Enhanced Multicarrier Techniques for Professional Ad-Hoc and Cell-Based Communications
The goal of EMPhAtiC was to develop, evaluate and demonstrate the capability of enhanced multicarrier techniques to make better use of the existing radio frequency bands in providing broadband data services in coexistence with narrowband legacy services. Our main emphasis was on filterbank based multicarrier (FB-MC) waveforms for utilizing effectively the available fragmented spectrum in such heterogeneous environments.
The EMPhAtiC consortium had a strong expertise in the design of practical TETRA and ETSI BRAN systems and a very good track record in the development of FB-MC data transmission systems. It consisted of 3 manufacturers -Thales, Cassidian (France), Sintef (Norway)- 3 R&D centers -CTTC (Spain), CNAM (France), CTI (Greece)- 2 SMEs -Magister (Finland), Bitgear (Serbia)- and 6 Universities -ITU, TUM (Germany), UCL (Belgium), UNS (Serbia), TUT (Finland)-.
Today, Professional Mobile Radio (PMR) and public protection and disaster relieve (PPDR) systems are used mainly for voice communications and low rate data transmissions. This is due to the technological limitations of currently deployed systems, which only use a small frequency bandwidth and have thus quite limited throughput. However, there exists a growing demand for important services such as video conferencing or high speed data transfer that require essentially higher data throughputs, which cannot possibly be supported by current PMR/PPDR systems. The objective of EMPhAtiC was to propose an innovative technological solution allowing increased data throughputs for Public Safety radio-communication systems, in order to satisfy emerging new data service needs in cohabitation with existing networks in the same frequency bands.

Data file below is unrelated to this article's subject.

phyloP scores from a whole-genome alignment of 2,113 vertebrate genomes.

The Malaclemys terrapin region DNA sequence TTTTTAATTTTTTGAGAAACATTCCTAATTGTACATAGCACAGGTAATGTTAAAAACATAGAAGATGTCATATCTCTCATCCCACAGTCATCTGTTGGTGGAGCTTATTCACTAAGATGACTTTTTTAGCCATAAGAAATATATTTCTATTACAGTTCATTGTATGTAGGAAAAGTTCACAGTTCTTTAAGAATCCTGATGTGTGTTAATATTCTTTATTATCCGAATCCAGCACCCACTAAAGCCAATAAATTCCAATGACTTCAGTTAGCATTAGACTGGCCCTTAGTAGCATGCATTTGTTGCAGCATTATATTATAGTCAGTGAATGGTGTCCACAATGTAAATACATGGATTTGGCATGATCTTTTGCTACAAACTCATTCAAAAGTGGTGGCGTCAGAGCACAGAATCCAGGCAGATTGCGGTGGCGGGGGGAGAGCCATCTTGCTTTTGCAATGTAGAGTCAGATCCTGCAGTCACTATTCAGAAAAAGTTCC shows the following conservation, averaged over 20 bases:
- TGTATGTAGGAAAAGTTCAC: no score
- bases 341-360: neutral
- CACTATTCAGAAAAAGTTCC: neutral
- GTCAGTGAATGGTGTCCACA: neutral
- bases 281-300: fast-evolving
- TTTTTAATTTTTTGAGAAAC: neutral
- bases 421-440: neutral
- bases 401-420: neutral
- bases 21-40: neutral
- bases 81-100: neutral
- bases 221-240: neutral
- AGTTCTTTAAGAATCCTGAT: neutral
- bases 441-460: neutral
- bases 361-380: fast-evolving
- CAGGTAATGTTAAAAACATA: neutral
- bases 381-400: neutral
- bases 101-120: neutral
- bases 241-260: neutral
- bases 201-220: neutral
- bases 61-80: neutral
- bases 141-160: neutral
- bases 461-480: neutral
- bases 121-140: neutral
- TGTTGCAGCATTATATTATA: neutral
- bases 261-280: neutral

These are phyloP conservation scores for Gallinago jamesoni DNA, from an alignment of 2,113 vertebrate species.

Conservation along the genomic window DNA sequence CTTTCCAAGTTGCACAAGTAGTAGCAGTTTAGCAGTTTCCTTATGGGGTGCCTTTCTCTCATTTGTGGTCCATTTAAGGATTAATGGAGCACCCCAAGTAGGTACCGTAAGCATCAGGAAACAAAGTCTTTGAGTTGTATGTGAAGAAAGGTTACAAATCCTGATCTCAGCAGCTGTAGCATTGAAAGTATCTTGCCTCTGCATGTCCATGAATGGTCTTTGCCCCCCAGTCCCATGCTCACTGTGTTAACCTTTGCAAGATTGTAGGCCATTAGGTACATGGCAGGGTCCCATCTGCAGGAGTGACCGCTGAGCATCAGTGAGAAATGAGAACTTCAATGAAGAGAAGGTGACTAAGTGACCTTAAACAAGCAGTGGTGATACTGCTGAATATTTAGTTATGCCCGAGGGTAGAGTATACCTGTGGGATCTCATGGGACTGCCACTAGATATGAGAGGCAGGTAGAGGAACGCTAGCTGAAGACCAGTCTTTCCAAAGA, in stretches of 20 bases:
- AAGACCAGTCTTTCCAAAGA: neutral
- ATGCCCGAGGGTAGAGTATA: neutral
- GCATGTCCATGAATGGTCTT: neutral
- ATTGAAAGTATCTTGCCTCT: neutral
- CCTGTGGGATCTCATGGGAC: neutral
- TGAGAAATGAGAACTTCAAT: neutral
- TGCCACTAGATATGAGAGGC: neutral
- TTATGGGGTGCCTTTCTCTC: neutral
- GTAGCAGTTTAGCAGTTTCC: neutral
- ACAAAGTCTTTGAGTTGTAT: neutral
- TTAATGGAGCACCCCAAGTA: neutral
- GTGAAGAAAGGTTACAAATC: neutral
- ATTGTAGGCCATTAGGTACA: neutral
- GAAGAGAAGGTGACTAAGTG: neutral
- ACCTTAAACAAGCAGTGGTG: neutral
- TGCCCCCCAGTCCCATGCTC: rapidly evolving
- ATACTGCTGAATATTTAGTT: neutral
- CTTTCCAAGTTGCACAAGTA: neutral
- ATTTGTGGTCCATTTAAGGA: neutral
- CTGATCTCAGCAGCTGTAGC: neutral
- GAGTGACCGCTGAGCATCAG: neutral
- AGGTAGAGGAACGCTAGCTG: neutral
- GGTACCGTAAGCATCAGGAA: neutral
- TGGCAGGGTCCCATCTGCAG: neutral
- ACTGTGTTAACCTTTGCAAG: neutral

The project proposed a viable technological PHY-MAC solution that was able to support the emerging broadband PMR services in spectrum coexistence with legacy narrowband transmissions. The main technological component was a filterbank multicarrier waveform, which presents strong frequency selectivity therefore allows for spectral coexistence. The proposed filterbank waveform was shown to outperform other alternative multicarrier signals (including several methods for sidelobe suppression in CP‐OFDM) in terms of spectral containment. Using the technology that was developed in the project, we were able to experimentally demonstrate over-the-air spectral coexistence of a filterbank-based wideband radio signal with conventional Tetrapol signals using real signals and commercial equipment.
From the technical perspective, the EMPhAtiC project was key in introducing strategic improvements to the physical layer (PHY) in the domain of mobile wireless broadband signals, which will certainly have a substantial impact that will go far beyond the project context. So, even if the main interest of the industrial partners involved in the EMPhAtiC project was PMR, the technological advances of the EMPhAtiC project can be globally applicable to all mobile broadband wireless and wired systems. Thanks to the proposed efficient filterbank processing structure, the EMPhAtiC project made a major contribution towards the next generation PHY layer which improves the data throughput and cohabitation with existing networks.
The project will therefore strengthen European research in advanced technologies based on filterbank based communications, flexible spectrum use and enhanced coexistence of existing and new communication signals in heterogeneous radio spectrum environments.